“But I think, say, over the next 10 years, that will all even itself out; it won’t be a big issue. We’ve just got to get back to playing and making sure we, as players, as Australian players and Cricket Australia, the ACA and everyone, is doing whatever we can to make sure cricket is in as healthy a spot as it can be, and I know there’s a lot of people working bloody hard on that at the moment.”

“We just have to be really conscious of being ultra-flexible – there might be a tour that comes up at relatively short notice because we can get there, and that’d be brilliant.”

Aaron Finch

Finch said that flexibility, to the point of playing series at much shorter notice than usual, needed to be at the core of the national team’s attitude to the next year or so. “I think it’s something that all countries will look at,” he said. “What we’ve got to be really mindful now is just having the best interests of all cricket supported, whether it’s Australia, India, England, South Africa, whichever country, I think we’ve all got to get around each other and do what’s best for cricket.

ALSO READ: Aaron Finch thinking ahead to Australia’s 2023 World Cup plans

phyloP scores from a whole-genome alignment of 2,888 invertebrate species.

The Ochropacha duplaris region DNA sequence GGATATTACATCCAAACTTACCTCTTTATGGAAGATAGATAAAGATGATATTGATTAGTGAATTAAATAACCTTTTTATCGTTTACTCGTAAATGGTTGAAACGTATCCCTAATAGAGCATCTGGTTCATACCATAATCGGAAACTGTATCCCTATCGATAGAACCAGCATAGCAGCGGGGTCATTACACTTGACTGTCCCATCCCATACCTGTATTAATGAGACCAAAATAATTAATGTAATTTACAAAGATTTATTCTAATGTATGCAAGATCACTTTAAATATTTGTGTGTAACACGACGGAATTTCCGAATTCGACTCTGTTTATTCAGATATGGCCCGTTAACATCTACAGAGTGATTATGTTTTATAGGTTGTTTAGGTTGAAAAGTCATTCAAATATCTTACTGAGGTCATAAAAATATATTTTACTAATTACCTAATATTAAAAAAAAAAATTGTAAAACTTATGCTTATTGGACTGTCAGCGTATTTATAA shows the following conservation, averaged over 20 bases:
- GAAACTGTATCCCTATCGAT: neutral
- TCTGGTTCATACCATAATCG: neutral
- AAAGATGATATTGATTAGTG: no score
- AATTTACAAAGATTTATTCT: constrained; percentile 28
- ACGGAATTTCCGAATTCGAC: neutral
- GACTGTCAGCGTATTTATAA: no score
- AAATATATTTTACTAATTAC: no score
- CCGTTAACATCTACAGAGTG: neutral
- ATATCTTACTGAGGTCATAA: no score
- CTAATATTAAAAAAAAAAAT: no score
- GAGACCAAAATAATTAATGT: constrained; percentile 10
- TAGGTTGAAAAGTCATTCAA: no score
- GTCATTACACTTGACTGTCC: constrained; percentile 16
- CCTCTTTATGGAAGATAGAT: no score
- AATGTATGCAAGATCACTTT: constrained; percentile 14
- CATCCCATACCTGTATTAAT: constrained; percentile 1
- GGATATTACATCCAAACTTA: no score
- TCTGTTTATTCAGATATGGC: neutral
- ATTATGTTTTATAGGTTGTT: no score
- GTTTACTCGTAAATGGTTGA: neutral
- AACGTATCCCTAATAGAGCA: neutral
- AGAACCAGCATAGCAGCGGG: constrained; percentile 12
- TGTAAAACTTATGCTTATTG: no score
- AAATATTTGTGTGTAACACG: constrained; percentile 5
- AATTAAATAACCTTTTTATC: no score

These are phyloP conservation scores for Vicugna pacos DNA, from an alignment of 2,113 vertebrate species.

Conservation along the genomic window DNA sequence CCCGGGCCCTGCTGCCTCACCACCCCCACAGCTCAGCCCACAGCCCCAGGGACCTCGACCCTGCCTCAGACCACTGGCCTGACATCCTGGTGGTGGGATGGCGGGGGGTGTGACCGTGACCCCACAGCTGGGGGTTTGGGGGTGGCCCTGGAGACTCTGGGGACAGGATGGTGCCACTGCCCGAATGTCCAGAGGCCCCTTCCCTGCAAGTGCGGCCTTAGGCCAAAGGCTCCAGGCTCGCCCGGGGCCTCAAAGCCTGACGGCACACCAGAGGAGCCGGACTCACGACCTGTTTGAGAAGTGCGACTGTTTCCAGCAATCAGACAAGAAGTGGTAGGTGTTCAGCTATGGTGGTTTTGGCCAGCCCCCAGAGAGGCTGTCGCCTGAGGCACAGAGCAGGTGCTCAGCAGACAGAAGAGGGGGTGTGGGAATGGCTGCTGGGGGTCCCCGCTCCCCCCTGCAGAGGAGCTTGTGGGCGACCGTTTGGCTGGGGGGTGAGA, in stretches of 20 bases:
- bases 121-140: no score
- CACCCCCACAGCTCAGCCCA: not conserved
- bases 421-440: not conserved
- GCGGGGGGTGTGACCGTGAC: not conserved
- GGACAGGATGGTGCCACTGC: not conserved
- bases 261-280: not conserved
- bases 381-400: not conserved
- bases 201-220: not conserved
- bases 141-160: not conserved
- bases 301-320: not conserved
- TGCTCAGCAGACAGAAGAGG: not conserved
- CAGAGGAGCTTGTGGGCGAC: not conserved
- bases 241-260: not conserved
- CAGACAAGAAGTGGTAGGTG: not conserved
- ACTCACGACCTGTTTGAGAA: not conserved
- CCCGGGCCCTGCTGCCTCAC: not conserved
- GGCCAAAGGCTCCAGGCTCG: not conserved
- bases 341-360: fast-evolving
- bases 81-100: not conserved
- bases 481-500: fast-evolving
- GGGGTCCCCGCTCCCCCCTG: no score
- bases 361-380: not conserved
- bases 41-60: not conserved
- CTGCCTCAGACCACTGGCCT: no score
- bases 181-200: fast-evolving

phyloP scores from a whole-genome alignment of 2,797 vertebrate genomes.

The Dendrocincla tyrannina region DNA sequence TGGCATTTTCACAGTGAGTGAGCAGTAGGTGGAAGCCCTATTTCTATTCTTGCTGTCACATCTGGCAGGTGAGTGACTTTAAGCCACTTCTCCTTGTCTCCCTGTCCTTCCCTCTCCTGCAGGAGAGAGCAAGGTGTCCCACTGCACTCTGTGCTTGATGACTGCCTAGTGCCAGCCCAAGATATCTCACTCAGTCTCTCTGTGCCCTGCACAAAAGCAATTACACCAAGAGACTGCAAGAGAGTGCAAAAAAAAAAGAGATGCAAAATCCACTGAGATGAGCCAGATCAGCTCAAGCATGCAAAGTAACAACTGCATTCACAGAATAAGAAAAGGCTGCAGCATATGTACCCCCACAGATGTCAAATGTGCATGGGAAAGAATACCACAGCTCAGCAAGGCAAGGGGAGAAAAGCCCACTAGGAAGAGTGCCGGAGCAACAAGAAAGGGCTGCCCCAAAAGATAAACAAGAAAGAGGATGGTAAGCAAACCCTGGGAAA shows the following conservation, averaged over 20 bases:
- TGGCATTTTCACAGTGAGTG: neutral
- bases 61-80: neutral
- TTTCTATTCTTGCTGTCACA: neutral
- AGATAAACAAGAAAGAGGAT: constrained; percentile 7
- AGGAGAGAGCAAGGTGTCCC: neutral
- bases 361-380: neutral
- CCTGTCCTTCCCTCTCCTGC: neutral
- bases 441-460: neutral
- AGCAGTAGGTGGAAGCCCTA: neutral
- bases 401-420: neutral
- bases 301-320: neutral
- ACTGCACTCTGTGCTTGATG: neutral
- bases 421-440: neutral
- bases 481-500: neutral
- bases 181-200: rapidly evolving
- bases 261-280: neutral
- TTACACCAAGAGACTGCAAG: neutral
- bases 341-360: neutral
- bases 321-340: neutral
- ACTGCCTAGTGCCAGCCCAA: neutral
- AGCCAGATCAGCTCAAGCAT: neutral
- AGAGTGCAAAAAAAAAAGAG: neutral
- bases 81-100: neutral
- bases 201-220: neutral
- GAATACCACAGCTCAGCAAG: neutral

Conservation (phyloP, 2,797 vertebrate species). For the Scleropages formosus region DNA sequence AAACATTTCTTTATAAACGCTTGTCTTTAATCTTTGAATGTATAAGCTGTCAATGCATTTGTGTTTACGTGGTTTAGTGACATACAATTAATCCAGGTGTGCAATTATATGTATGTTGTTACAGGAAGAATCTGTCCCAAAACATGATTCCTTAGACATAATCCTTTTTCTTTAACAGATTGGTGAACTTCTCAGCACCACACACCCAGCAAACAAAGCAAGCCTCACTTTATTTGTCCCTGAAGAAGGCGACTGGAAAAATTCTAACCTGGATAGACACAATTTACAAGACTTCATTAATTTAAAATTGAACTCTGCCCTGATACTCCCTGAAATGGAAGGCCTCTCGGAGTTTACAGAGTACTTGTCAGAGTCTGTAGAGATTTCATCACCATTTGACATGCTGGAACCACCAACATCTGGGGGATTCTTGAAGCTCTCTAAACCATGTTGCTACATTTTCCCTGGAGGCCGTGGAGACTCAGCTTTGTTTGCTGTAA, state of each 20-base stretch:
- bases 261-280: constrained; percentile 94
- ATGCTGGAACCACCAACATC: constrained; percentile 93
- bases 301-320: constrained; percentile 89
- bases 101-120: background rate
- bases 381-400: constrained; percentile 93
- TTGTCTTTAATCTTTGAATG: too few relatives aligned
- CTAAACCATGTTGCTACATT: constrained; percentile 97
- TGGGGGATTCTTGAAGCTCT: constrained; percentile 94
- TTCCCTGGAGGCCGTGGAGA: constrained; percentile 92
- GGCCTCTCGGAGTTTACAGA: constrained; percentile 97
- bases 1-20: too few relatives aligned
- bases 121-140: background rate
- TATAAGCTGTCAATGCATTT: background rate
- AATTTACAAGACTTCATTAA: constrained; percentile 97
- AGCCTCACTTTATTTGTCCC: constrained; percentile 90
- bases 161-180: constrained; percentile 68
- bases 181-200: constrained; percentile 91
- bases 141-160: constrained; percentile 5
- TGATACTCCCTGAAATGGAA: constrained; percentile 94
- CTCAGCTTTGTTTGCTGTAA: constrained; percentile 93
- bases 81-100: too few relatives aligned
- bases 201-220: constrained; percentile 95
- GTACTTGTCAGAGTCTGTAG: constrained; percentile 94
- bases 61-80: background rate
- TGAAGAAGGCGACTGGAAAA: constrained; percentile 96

“That might mean a little bit of short-term pain, or not ideal scenarios for a particular country, but the fact we’ve all just got to get together and make it work for the good of the game, I think that’s the most important thing to remember. We all want to be playing as much as we can wherever we can, whatever we have to do to get the game back up and running, but it just comes down to the fact there’s going to be a lot of give and take, a lot of compromise from a huge amount of stakeholders, so I think we’re just going to have to be really flexible in that regard.

“It’s obviously unfortunate that Zimbabwe aren’t coming and it [the tour] has been postponed. I think everyone did their best to get that up and running. As cricketers, we always wanted to be playing regardless of where it’s at or who it’s against, so it’s just in the best interests of cricket to have everyone out there playing again is so important. Unfortunate that’s been postponed.”